you're reading...

Climate Change

The future according to the Paris Agreement? Not so simple.


Source: Seneviratne, S. I.; Rogelj, J.; Séférian, R.; Wartenburger, R.; Allen, M. R.; Cain, M.; Millar, R. J.; Ebi, K. L.; Ellis, N.; Hoegh-Guldberg, O.; Payne, A. J.; Schleussner, C.; Tschakert, P.; and Warren, R. F. The many possible climates from the Paris Agreement’s aim of 1.5 °C warming, Nature 558, 41-45. (2017)


The bottom line of the years in the making, 178-country Paris Agreement was simple: aim to limit anthropogenic warming to 1.5˚ C, and go no higher than 2 ˚C. While framing the goal in terms of a mean temperature increase is concise and appealing, it doesn’t say much about what the global climate might look like if we succeed. In their recent paper, Dr. Sonia Seneviratne of the Swiss Federal Institute of Technology in Zurich and her team of international collaborators bring together results from a variety of studies to clearly show that meeting the goal of the Paris Agreement could result in a wide range of possible future climate scenarios.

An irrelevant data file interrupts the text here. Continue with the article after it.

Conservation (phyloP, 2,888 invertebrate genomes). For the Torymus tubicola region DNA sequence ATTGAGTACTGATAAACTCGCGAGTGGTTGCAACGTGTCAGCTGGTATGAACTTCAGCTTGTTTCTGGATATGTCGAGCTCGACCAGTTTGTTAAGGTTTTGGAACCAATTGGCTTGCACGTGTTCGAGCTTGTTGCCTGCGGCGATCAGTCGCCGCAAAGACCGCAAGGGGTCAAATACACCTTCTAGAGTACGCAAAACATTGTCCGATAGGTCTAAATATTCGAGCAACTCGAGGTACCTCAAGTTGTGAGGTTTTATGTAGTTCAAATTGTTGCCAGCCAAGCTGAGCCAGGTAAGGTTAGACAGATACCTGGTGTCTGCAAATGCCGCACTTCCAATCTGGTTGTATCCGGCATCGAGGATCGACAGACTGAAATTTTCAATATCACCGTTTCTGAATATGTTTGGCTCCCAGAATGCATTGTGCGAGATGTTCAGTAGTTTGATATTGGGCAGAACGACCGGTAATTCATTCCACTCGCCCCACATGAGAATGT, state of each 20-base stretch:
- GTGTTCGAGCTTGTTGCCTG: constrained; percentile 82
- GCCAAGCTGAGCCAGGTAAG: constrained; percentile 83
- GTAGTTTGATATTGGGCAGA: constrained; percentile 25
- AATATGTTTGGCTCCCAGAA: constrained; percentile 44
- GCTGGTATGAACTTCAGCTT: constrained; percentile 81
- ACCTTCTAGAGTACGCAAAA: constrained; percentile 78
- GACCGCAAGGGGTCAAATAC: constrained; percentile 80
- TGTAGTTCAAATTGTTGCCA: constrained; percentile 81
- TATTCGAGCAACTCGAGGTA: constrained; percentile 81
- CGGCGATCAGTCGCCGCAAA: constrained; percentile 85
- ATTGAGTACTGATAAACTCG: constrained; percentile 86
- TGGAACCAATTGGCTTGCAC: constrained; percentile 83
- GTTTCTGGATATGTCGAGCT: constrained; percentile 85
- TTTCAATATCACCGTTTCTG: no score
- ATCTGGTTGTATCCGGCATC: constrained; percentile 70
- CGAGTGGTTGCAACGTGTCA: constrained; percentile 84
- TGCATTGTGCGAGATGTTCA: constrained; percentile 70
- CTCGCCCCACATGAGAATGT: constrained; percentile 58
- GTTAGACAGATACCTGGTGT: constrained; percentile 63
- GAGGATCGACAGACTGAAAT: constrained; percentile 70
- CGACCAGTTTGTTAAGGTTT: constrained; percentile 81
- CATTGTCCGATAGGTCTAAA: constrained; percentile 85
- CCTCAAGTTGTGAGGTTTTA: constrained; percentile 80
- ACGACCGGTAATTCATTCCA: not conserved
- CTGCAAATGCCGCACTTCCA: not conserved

Seneviratne and the scientists note that the first source of uncertainty in the outcome of the Paris Agreement lies in the very definition of global temperature. To exclude the influence of natural climate variability, the average global temperature needs to be measured over a set time frame, which the World Meteorological Organization states should be at least 30 years. Moreover, there are open questions about where the world’s temperature will be taken to satisfy the “global” part of the expression. The entire earth’s surface is not continuously monitored, necessitating decisions about where to take temperature measurements and how to fill the gaps between these points. But even when comparing scenarios in which the mean temperatures are defined in the same way, several other factors make for a wide spread in possible outcomes of a 1.5 ˚C-warmed planet.